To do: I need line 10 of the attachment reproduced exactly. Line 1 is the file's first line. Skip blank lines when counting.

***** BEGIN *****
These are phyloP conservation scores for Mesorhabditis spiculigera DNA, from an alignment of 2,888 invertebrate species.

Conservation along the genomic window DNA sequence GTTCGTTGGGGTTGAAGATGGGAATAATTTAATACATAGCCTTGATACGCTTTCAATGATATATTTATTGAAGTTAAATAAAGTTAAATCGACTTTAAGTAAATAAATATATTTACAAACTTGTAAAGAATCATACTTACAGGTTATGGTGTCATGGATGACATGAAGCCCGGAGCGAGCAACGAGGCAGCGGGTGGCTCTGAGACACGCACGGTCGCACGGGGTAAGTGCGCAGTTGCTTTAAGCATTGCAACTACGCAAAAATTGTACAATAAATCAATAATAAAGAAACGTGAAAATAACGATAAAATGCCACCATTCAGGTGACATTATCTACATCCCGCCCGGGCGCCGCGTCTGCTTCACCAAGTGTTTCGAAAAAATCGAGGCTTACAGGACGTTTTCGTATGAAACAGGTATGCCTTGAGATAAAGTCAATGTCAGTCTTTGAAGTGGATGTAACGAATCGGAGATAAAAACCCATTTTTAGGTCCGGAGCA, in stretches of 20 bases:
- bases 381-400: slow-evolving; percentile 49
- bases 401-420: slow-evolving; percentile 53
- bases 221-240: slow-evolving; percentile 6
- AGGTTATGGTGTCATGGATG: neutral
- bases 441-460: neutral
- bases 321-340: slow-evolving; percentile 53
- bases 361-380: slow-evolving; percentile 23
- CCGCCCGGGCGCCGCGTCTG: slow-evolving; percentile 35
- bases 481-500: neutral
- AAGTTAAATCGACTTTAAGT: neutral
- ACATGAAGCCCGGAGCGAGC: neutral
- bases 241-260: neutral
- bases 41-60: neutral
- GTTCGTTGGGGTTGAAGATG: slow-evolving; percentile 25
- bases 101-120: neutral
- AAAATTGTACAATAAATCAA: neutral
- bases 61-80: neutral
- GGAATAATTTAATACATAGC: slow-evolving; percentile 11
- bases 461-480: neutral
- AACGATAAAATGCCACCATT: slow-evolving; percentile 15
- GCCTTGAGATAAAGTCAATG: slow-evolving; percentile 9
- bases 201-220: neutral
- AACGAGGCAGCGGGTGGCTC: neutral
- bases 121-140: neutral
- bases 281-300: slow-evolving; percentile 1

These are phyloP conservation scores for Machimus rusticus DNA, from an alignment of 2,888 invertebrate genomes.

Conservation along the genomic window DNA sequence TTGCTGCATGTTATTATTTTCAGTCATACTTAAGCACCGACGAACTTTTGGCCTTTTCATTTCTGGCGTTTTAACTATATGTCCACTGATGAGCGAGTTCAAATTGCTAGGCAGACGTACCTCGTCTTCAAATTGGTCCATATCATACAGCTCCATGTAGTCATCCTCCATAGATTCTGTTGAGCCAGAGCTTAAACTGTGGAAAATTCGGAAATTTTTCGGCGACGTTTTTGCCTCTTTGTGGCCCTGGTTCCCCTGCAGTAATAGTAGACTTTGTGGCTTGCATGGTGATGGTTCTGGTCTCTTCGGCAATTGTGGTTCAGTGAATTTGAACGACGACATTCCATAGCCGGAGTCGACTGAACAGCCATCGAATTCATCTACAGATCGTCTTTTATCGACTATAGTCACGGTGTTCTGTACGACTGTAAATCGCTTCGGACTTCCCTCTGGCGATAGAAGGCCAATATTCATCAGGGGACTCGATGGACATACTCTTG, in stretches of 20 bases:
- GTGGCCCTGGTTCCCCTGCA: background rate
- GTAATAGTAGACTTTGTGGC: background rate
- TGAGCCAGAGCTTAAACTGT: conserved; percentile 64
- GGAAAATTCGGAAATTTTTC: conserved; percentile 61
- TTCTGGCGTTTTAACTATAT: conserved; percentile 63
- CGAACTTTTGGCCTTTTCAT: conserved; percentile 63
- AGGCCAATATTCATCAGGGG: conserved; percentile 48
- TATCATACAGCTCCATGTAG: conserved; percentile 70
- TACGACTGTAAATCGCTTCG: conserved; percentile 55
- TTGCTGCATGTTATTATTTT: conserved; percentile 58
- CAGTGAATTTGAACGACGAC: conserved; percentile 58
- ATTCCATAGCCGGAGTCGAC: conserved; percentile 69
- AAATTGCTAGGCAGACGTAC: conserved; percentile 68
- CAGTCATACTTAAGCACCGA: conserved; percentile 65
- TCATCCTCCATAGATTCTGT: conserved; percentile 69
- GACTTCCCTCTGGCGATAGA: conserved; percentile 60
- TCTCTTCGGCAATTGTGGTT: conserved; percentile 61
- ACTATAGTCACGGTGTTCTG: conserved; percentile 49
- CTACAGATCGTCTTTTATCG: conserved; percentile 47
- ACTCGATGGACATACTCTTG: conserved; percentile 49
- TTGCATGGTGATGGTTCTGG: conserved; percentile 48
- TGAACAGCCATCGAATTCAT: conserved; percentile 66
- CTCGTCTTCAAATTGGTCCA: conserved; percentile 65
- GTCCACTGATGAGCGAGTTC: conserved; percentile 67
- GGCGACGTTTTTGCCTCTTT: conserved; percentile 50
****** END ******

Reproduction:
- CCGCCCGGGCGCCGCGTCTG: slow-evolving; percentile 35